One of the questions asked quite a lot with Williams boards is how to test the often failing 4116 memory chips

Well the good news is that the 4116 shares the same 100% compatibility with the NEC D416C-2 4116 16Kx1 RAM chip, which was used on the ZX Spectrum

Here’s a nice picture for reference and a link to buy some online should you need some



So basically if you can get hold of any ZX Spectrum, 16k or 48k doesn’t matter, as the base 16k of all machines use D416C-2 chips

As the base 16k is required for the ZX Spectrum to boot, without the a dead or failing memory chip the machine will fail to boot

Voila! Cheapy 4116 memory tester ready to go and there’s some good details on the process on the Defender repair logs over at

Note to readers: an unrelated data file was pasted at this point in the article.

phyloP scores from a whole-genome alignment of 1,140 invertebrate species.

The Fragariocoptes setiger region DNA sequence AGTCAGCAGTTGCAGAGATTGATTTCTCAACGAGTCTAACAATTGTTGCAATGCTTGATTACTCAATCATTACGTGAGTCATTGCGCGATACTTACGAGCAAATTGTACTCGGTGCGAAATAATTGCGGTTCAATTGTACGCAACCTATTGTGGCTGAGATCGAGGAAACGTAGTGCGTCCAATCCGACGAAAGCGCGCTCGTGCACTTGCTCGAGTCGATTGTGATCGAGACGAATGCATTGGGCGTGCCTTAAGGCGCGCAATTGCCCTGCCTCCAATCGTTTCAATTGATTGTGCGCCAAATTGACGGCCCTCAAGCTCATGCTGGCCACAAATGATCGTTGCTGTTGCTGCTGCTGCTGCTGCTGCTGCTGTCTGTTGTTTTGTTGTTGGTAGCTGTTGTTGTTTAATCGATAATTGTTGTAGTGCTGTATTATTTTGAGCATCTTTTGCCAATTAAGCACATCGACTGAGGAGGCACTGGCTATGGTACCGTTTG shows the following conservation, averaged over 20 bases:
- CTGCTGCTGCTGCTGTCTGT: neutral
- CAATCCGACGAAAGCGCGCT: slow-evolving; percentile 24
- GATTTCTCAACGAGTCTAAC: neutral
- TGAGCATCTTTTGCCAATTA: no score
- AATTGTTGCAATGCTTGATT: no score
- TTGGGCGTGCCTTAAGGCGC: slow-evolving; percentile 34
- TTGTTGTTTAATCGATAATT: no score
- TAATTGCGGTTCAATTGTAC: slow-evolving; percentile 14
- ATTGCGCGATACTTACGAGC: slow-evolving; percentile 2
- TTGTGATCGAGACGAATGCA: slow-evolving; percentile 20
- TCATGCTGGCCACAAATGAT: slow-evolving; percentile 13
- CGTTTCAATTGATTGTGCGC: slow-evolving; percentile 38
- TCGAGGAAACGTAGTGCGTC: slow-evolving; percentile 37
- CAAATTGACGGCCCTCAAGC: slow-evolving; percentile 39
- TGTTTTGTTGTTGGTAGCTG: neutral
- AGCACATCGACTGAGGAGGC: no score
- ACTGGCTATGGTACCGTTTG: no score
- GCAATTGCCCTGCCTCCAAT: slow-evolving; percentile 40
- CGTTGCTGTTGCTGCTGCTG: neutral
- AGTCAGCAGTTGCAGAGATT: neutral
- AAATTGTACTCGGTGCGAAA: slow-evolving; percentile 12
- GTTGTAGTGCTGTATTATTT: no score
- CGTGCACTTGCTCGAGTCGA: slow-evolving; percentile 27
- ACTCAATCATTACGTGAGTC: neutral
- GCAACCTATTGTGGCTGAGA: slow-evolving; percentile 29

Ideally I would hook up a Fluke 9010 6809e pod to the CPU socket and tell it to test the RAM in the address range 0h000-0hBFFF, but I didnt have a 6809e pod, but I did have a few Sinclair Spectrums handy. These take eight 4116 DRAM chips to provide the lower 16KB of RAM, on 16KB machines that is the only RAM in the system, the upper 32KB on machines with have 48KB is provided by another type of DRAM but the lower 16KB is critical to the machines ability to boot. These DRAMs are single bit chips, ie they have 2048 memory locations but can only hold a single bit in each one, ie either a 0 or a 1. These chips are usually ranged in rows of 8 where each row member contributes a single bit to the byte. So a quick test was to swap the 4116s into a Spectrum and see if it is able to boot. Any bad chip will blow a hole in every single byte in the lower 16KB of RAM and break the ability of the machine to even boot.

Happy fixing!